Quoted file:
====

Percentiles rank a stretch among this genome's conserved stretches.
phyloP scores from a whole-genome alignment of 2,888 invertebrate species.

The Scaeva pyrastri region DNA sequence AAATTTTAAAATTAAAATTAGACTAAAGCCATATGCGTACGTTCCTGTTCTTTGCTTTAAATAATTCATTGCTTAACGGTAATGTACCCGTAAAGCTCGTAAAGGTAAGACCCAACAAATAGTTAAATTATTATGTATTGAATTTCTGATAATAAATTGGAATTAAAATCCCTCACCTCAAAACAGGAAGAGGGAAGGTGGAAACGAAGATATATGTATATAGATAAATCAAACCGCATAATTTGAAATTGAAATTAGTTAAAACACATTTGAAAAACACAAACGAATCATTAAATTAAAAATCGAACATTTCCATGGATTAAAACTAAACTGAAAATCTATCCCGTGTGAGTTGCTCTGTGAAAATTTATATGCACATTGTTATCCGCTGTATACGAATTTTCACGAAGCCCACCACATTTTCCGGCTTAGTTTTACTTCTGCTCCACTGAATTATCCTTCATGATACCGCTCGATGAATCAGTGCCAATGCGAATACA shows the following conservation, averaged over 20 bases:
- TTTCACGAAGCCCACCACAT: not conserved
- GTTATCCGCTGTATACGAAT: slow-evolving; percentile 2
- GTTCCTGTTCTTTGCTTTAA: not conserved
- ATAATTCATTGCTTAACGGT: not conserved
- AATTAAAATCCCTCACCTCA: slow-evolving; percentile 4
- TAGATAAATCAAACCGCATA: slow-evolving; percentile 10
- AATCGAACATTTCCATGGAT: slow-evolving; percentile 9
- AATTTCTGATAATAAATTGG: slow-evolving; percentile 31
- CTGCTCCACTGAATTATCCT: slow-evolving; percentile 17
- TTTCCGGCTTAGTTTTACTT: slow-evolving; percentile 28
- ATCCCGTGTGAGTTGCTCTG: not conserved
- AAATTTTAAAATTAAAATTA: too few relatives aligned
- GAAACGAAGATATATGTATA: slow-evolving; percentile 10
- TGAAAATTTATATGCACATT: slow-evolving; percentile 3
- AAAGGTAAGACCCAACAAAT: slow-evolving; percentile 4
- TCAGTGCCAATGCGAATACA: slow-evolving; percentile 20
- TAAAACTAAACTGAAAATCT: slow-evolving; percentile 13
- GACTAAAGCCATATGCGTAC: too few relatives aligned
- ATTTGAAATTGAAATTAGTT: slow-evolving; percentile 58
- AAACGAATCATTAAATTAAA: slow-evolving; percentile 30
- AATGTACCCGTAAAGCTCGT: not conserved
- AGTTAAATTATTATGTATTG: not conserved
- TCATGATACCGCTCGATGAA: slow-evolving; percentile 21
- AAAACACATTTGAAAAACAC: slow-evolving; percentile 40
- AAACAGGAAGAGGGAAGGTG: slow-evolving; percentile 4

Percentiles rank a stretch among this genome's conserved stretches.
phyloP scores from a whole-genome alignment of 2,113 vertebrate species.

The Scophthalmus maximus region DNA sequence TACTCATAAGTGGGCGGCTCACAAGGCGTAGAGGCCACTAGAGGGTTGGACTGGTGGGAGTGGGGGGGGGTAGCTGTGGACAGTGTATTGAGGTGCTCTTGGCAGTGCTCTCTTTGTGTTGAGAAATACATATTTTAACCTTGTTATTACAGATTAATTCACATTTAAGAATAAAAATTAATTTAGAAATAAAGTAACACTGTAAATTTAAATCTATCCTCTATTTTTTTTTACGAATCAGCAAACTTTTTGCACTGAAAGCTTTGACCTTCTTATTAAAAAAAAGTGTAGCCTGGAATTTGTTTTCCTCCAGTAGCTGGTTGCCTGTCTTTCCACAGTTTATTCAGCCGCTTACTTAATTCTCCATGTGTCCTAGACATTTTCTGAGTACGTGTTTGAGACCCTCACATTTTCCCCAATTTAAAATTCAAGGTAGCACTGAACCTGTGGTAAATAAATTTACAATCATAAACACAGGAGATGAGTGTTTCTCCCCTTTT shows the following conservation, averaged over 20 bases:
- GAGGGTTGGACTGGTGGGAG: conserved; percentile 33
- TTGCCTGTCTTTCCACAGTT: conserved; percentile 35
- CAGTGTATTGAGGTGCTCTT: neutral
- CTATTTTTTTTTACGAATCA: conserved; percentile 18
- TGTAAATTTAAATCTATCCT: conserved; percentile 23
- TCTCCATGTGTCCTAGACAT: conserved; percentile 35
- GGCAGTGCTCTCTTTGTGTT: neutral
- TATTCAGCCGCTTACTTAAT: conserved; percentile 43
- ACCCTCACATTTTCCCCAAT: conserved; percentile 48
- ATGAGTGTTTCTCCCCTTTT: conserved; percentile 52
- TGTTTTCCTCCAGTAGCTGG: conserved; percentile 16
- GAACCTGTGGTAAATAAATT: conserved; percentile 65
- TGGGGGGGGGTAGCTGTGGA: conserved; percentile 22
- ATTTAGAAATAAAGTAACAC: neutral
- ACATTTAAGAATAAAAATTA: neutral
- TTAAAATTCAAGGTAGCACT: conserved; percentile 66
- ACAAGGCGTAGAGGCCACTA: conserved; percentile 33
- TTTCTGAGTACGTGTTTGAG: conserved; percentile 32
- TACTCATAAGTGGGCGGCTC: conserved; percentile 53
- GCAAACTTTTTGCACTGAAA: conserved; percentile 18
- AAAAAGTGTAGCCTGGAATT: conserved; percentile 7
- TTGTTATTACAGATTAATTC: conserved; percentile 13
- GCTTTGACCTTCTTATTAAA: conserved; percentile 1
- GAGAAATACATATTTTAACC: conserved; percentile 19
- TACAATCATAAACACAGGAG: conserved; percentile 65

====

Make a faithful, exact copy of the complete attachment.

Percentiles rank a stretch among this genome's conserved stretches.
phyloP scores from a whole-genome alignment of 2,888 invertebrate species.

The Scaeva pyrastri region DNA sequence AAATTTTAAAATTAAAATTAGACTAAAGCCATATGCGTACGTTCCTGTTCTTTGCTTTAAATAATTCATTGCTTAACGGTAATGTACCCGTAAAGCTCGTAAAGGTAAGACCCAACAAATAGTTAAATTATTATGTATTGAATTTCTGATAATAAATTGGAATTAAAATCCCTCACCTCAAAACAGGAAGAGGGAAGGTGGAAACGAAGATATATGTATATAGATAAATCAAACCGCATAATTTGAAATTGAAATTAGTTAAAACACATTTGAAAAACACAAACGAATCATTAAATTAAAAATCGAACATTTCCATGGATTAAAACTAAACTGAAAATCTATCCCGTGTGAGTTGCTCTGTGAAAATTTATATGCACATTGTTATCCGCTGTATACGAATTTTCACGAAGCCCACCACATTTTCCGGCTTAGTTTTACTTCTGCTCCACTGAATTATCCTTCATGATACCGCTCGATGAATCAGTGCCAATGCGAATACA shows the following conservation, averaged over 20 bases:
- TTTCACGAAGCCCACCACAT: not conserved
- GTTATCCGCTGTATACGAAT: slow-evolving; percentile 2
- GTTCCTGTTCTTTGCTTTAA: not conserved
- ATAATTCATTGCTTAACGGT: not conserved
- AATTAAAATCCCTCACCTCA: slow-evolving; percentile 4
- TAGATAAATCAAACCGCATA: slow-evolving; percentile 10
- AATCGAACATTTCCATGGAT: slow-evolving; percentile 9
- AATTTCTGATAATAAATTGG: slow-evolving; percentile 31
- CTGCTCCACTGAATTATCCT: slow-evolving; percentile 17
- TTTCCGGCTTAGTTTTACTT: slow-evolving; percentile 28
- ATCCCGTGTGAGTTGCTCTG: not conserved
- AAATTTTAAAATTAAAATTA: too few relatives aligned
- GAAACGAAGATATATGTATA: slow-evolving; percentile 10
- TGAAAATTTATATGCACATT: slow-evolving; percentile 3
- AAAGGTAAGACCCAACAAAT: slow-evolving; percentile 4
- TCAGTGCCAATGCGAATACA: slow-evolving; percentile 20
- TAAAACTAAACTGAAAATCT: slow-evolving; percentile 13
- GACTAAAGCCATATGCGTAC: too few relatives aligned
- ATTTGAAATTGAAATTAGTT: slow-evolving; percentile 58
- AAACGAATCATTAAATTAAA: slow-evolving; percentile 30
- AATGTACCCGTAAAGCTCGT: not conserved
- AGTTAAATTATTATGTATTG: not conserved
- TCATGATACCGCTCGATGAA: slow-evolving; percentile 21
- AAAACACATTTGAAAAACAC: slow-evolving; percentile 40
- AAACAGGAAGAGGGAAGGTG: slow-evolving; percentile 4

Percentiles rank a stretch among this genome's conserved stretches.
phyloP scores from a whole-genome alignment of 2,113 vertebrate species.

The Scophthalmus maximus region DNA sequence TACTCATAAGTGGGCGGCTCACAAGGCGTAGAGGCCACTAGAGGGTTGGACTGGTGGGAGTGGGGGGGGGTAGCTGTGGACAGTGTATTGAGGTGCTCTTGGCAGTGCTCTCTTTGTGTTGAGAAATACATATTTTAACCTTGTTATTACAGATTAATTCACATTTAAGAATAAAAATTAATTTAGAAATAAAGTAACACTGTAAATTTAAATCTATCCTCTATTTTTTTTTACGAATCAGCAAACTTTTTGCACTGAAAGCTTTGACCTTCTTATTAAAAAAAAGTGTAGCCTGGAATTTGTTTTCCTCCAGTAGCTGGTTGCCTGTCTTTCCACAGTTTATTCAGCCGCTTACTTAATTCTCCATGTGTCCTAGACATTTTCTGAGTACGTGTTTGAGACCCTCACATTTTCCCCAATTTAAAATTCAAGGTAGCACTGAACCTGTGGTAAATAAATTTACAATCATAAACACAGGAGATGAGTGTTTCTCCCCTTTT shows the following conservation, averaged over 20 bases:
- GAGGGTTGGACTGGTGGGAG: conserved; percentile 33
- TTGCCTGTCTTTCCACAGTT: conserved; percentile 35
- CAGTGTATTGAGGTGCTCTT: neutral
- CTATTTTTTTTTACGAATCA: conserved; percentile 18
- TGTAAATTTAAATCTATCCT: conserved; percentile 23
- TCTCCATGTGTCCTAGACAT: conserved; percentile 35
- GGCAGTGCTCTCTTTGTGTT: neutral
- TATTCAGCCGCTTACTTAAT: conserved; percentile 43
- ACCCTCACATTTTCCCCAAT: conserved; percentile 48
- ATGAGTGTTTCTCCCCTTTT: conserved; percentile 52
- TGTTTTCCTCCAGTAGCTGG: conserved; percentile 16
- GAACCTGTGGTAAATAAATT: conserved; percentile 65
- TGGGGGGGGGTAGCTGTGGA: conserved; percentile 22
- ATTTAGAAATAAAGTAACAC: neutral
- ACATTTAAGAATAAAAATTA: neutral
- TTAAAATTCAAGGTAGCACT: conserved; percentile 66
- ACAAGGCGTAGAGGCCACTA: conserved; percentile 33
- TTTCTGAGTACGTGTTTGAG: conserved; percentile 32
- TACTCATAAGTGGGCGGCTC: conserved; percentile 53
- GCAAACTTTTTGCACTGAAA: conserved; percentile 18
- AAAAAGTGTAGCCTGGAATT: conserved; percentile 7
- TTGTTATTACAGATTAATTC: conserved; percentile 13
- GCTTTGACCTTCTTATTAAA: conserved; percentile 1
- GAGAAATACATATTTTAACC: conserved; percentile 19
- TACAATCATAAACACAGGAG: conserved; percentile 65